By Shannon Kelleher
Hundreds of chemical facilities around the US must implement new procedures to try to better safeguard communities from accidents that are happening with alarming frequency and jeopardizing human and environmental health.
New measures announced Friday by the Environmental Protection Agency (EPA) require industrial operators to “prevent accidental releases of dangerous chemicals that could otherwise cause deaths and injuries, damage property and the environment, or require surrounding communities to evacuate or shelter-in-place.”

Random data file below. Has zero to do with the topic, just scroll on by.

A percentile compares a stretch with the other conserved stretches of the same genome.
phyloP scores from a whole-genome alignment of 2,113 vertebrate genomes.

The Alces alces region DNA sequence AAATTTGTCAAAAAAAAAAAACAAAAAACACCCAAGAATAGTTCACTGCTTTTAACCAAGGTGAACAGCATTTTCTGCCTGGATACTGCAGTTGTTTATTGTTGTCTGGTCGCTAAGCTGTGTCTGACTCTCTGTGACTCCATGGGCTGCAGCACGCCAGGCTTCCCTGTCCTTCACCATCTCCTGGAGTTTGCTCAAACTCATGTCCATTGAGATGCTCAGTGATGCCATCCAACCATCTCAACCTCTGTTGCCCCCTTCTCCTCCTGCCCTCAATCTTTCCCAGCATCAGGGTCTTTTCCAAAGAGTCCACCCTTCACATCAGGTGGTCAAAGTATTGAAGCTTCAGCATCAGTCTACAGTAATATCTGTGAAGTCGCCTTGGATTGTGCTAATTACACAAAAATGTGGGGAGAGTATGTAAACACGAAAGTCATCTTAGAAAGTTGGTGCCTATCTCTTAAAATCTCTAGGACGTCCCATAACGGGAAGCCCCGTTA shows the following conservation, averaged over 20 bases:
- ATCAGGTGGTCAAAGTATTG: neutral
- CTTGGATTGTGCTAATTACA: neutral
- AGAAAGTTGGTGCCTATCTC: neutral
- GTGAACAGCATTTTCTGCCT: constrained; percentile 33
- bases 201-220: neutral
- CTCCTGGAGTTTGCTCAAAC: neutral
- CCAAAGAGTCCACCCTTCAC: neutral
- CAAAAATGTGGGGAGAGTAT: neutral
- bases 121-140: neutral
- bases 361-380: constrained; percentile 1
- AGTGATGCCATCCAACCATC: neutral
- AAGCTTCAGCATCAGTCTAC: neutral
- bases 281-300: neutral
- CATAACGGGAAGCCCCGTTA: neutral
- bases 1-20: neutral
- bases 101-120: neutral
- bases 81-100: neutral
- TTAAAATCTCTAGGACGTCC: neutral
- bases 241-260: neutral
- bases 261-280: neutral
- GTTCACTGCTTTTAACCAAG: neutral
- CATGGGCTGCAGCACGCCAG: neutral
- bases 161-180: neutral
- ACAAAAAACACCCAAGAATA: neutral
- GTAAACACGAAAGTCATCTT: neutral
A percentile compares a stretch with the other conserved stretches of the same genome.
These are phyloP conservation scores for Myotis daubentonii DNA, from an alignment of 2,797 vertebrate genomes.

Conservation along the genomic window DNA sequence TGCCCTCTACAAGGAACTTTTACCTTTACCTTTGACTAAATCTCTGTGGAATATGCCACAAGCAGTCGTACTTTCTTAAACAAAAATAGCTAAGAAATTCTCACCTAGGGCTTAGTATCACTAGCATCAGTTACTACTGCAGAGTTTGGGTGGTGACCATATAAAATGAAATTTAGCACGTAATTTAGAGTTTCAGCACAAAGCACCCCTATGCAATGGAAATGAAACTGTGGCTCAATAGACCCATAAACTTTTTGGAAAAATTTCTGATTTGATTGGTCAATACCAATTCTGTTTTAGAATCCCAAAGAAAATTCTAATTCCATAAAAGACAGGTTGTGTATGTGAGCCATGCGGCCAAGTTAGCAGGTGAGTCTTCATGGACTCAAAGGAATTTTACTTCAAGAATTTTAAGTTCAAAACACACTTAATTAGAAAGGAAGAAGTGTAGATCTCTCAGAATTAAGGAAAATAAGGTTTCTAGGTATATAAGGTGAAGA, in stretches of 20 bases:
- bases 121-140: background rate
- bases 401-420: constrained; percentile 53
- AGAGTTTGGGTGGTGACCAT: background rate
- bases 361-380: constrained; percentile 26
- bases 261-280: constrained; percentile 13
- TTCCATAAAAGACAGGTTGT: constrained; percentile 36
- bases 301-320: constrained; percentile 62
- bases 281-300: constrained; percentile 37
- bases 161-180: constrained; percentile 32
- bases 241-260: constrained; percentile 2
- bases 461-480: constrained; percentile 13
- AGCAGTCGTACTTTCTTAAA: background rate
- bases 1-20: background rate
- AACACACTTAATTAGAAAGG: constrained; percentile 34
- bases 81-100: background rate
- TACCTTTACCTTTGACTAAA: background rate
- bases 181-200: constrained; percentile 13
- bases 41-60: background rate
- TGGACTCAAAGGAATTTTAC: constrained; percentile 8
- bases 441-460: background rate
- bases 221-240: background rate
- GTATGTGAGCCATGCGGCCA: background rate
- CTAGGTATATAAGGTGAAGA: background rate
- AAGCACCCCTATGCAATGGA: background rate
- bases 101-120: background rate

The final rule, which amends the EPA’s Risk Management Program (RMP) that applies to plants dealing with hazardous chemicals, asks facilities to evaluate the risks of natural hazards and climate change, makes information about chemical hazards more accessible for people living near these facilities. The rule also allows for plant employees to stop working when they think there is a potential hazard.
This new requirements are expected to reduce the frequency and severity of accidents, building on revisions proposed in 2022. They provide the most protective safety provisions for chemical facilities in the EPA’s history, EPA deputy administrator Janet McCabe said on a press call.
Accidental releases of chemicals from industrial facilities cost the US more than $540 million each year, McCabe said on the press call, not including major catastrophes that can individually cost much more.